By Andrew J. Willms
President and CEO, The Milwaukee Company
- The major stock market averages had a solid month in July, amid concerns about the economic recovery in the face of the rapid spread of the delta variant of Covid-19.
- U.S. second-quarter gross domestic product accelerated at a very strong 6.5% on an annualized basis, albeit considerably lower than the 8.4% economists had been expecting. Consumer spending (which at 70% represents the lion’s share of demand) was stronger than expected, growing at 11.8%.
- Prices have risen at their fastest pace in 13 years as the recovery from the pandemic gains strength, but the markets seem to be suggesting that investors’ concerns about inflation are starting to wane.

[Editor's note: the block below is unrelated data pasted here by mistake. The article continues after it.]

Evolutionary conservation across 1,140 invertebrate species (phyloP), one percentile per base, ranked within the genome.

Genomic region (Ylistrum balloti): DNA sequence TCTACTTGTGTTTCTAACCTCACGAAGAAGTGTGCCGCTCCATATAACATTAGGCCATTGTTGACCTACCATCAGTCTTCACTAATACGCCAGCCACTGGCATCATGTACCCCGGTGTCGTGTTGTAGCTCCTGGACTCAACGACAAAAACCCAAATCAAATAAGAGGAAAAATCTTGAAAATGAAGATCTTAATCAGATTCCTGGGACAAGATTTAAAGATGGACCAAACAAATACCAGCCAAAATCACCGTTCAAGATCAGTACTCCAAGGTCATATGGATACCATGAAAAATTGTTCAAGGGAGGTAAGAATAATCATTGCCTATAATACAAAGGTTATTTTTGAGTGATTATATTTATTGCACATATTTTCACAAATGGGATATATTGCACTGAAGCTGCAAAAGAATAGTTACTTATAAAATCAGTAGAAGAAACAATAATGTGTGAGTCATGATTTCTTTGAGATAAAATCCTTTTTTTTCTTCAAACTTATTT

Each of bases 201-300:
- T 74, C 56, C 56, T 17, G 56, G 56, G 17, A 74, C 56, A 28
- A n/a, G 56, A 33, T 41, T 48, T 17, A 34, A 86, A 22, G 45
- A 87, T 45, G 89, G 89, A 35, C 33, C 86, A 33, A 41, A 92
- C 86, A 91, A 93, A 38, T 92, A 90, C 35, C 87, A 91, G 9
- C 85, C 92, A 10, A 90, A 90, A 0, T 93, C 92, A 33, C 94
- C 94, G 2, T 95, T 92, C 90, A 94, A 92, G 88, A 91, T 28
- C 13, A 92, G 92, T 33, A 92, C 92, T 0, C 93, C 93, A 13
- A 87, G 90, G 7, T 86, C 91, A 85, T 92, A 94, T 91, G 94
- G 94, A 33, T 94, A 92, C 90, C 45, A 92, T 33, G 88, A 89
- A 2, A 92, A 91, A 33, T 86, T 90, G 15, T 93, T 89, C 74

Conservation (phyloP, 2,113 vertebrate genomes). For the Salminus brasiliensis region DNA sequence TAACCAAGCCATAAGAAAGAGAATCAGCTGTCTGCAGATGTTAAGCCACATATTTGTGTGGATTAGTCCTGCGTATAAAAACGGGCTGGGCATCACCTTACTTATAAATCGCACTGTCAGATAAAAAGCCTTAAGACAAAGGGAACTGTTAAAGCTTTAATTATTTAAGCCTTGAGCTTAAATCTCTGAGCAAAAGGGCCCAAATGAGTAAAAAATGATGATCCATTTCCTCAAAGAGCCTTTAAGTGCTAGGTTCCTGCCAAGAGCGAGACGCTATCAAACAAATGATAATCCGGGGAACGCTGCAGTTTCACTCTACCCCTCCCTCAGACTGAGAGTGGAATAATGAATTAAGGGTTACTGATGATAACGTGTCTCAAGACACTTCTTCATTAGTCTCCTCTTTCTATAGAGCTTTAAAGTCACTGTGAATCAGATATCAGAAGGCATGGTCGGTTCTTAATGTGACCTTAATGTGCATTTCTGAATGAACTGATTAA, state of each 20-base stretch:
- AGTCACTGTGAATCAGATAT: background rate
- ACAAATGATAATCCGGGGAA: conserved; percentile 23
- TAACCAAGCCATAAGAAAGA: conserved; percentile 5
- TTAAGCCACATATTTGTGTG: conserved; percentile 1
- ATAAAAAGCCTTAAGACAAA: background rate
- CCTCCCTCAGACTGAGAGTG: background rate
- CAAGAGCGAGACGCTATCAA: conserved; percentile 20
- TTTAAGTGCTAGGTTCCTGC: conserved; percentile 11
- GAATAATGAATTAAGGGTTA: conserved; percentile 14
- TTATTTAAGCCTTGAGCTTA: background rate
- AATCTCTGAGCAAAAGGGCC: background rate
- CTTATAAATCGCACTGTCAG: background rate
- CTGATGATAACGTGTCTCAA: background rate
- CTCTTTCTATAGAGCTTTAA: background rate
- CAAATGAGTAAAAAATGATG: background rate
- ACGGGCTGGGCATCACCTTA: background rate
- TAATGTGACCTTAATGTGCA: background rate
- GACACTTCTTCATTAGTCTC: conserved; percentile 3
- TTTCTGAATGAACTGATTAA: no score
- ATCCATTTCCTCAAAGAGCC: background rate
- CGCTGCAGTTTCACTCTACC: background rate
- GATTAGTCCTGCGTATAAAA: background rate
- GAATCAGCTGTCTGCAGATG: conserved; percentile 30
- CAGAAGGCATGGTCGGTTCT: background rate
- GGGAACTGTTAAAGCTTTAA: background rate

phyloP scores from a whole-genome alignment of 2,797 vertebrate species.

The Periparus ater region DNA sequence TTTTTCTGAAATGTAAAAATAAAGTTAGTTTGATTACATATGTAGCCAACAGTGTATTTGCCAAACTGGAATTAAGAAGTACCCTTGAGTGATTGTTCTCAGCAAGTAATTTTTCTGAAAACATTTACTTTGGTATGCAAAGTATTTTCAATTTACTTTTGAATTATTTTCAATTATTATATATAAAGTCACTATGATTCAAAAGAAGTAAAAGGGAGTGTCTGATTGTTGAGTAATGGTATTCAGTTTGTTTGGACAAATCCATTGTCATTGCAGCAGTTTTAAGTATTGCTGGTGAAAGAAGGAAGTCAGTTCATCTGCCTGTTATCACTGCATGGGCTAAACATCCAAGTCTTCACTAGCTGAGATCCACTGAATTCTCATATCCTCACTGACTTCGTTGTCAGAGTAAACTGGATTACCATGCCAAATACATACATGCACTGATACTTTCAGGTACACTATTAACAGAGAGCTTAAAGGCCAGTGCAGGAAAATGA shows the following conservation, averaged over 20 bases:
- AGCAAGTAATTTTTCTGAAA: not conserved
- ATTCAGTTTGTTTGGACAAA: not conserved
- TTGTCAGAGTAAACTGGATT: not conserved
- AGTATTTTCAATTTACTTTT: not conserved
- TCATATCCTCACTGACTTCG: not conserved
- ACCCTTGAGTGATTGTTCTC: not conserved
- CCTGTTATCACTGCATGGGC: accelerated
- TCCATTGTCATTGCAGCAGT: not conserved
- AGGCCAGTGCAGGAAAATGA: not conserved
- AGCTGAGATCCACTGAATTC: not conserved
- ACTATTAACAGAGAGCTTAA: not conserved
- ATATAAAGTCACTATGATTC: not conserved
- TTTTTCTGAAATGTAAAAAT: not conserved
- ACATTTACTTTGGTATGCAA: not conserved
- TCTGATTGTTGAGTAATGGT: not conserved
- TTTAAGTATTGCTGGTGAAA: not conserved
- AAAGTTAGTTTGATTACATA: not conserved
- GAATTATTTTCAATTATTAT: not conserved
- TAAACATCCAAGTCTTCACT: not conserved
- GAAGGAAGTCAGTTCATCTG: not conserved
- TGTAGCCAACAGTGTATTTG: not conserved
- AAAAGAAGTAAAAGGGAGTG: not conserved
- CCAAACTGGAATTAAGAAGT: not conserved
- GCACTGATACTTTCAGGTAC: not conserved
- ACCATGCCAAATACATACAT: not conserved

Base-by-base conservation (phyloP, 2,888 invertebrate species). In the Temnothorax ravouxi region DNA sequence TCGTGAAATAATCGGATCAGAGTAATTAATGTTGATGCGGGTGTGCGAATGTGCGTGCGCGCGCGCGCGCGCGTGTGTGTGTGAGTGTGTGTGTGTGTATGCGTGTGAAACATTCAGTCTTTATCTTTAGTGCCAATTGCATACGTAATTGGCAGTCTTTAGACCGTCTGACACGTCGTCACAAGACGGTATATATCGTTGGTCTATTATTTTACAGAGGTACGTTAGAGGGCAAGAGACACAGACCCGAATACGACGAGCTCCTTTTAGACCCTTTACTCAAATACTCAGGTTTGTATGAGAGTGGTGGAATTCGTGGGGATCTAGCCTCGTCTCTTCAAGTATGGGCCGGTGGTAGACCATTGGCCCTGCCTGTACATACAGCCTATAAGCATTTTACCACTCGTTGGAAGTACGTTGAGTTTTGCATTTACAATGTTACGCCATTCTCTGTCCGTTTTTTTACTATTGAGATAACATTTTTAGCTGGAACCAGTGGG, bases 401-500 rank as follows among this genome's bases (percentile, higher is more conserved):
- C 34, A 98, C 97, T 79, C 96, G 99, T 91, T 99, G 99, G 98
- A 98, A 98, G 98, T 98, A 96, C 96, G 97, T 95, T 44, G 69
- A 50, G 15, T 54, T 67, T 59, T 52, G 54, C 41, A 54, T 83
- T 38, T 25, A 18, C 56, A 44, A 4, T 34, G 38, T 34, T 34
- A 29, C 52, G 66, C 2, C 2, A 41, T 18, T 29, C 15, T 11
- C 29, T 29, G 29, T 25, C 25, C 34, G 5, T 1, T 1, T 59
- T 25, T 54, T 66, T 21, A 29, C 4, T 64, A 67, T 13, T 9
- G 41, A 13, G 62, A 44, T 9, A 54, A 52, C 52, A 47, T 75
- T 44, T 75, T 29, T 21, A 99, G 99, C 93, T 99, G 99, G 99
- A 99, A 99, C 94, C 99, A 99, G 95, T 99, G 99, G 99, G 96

Stock Market Highlights.
- The major stock market averages had a solid month in July, notwithstanding concerns about the economic recovery in the face of the spreading delta variant.
- The S&P 500 hasn’t fallen 3% or more from a record high since May, and hasn’t suffered a 5% pullback since October.
- A plethora of solid 2nd quarter earnings reports has bolstered hopes that the stock market can continue to trend higher in August.
Bond Market Highlights.
- The core personal consumption expenditures price index, which is the Fed’s preferred inflation measure, rose 3.5% in June year over year. That’s the greatest such gain since July 1991.
- Investors seemed to ignore comments by Federal Reserve officials suggesting that they could start reducing their bond buying later this year, as interest rates resumed their downward trend in July.
- The Fed continues to assert that the inflation surge is largely a result of the economic reopening, as well as supply chain bottlenecks, and that the acceleration in the inflation rate be “transitory”.
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Thank you for reading.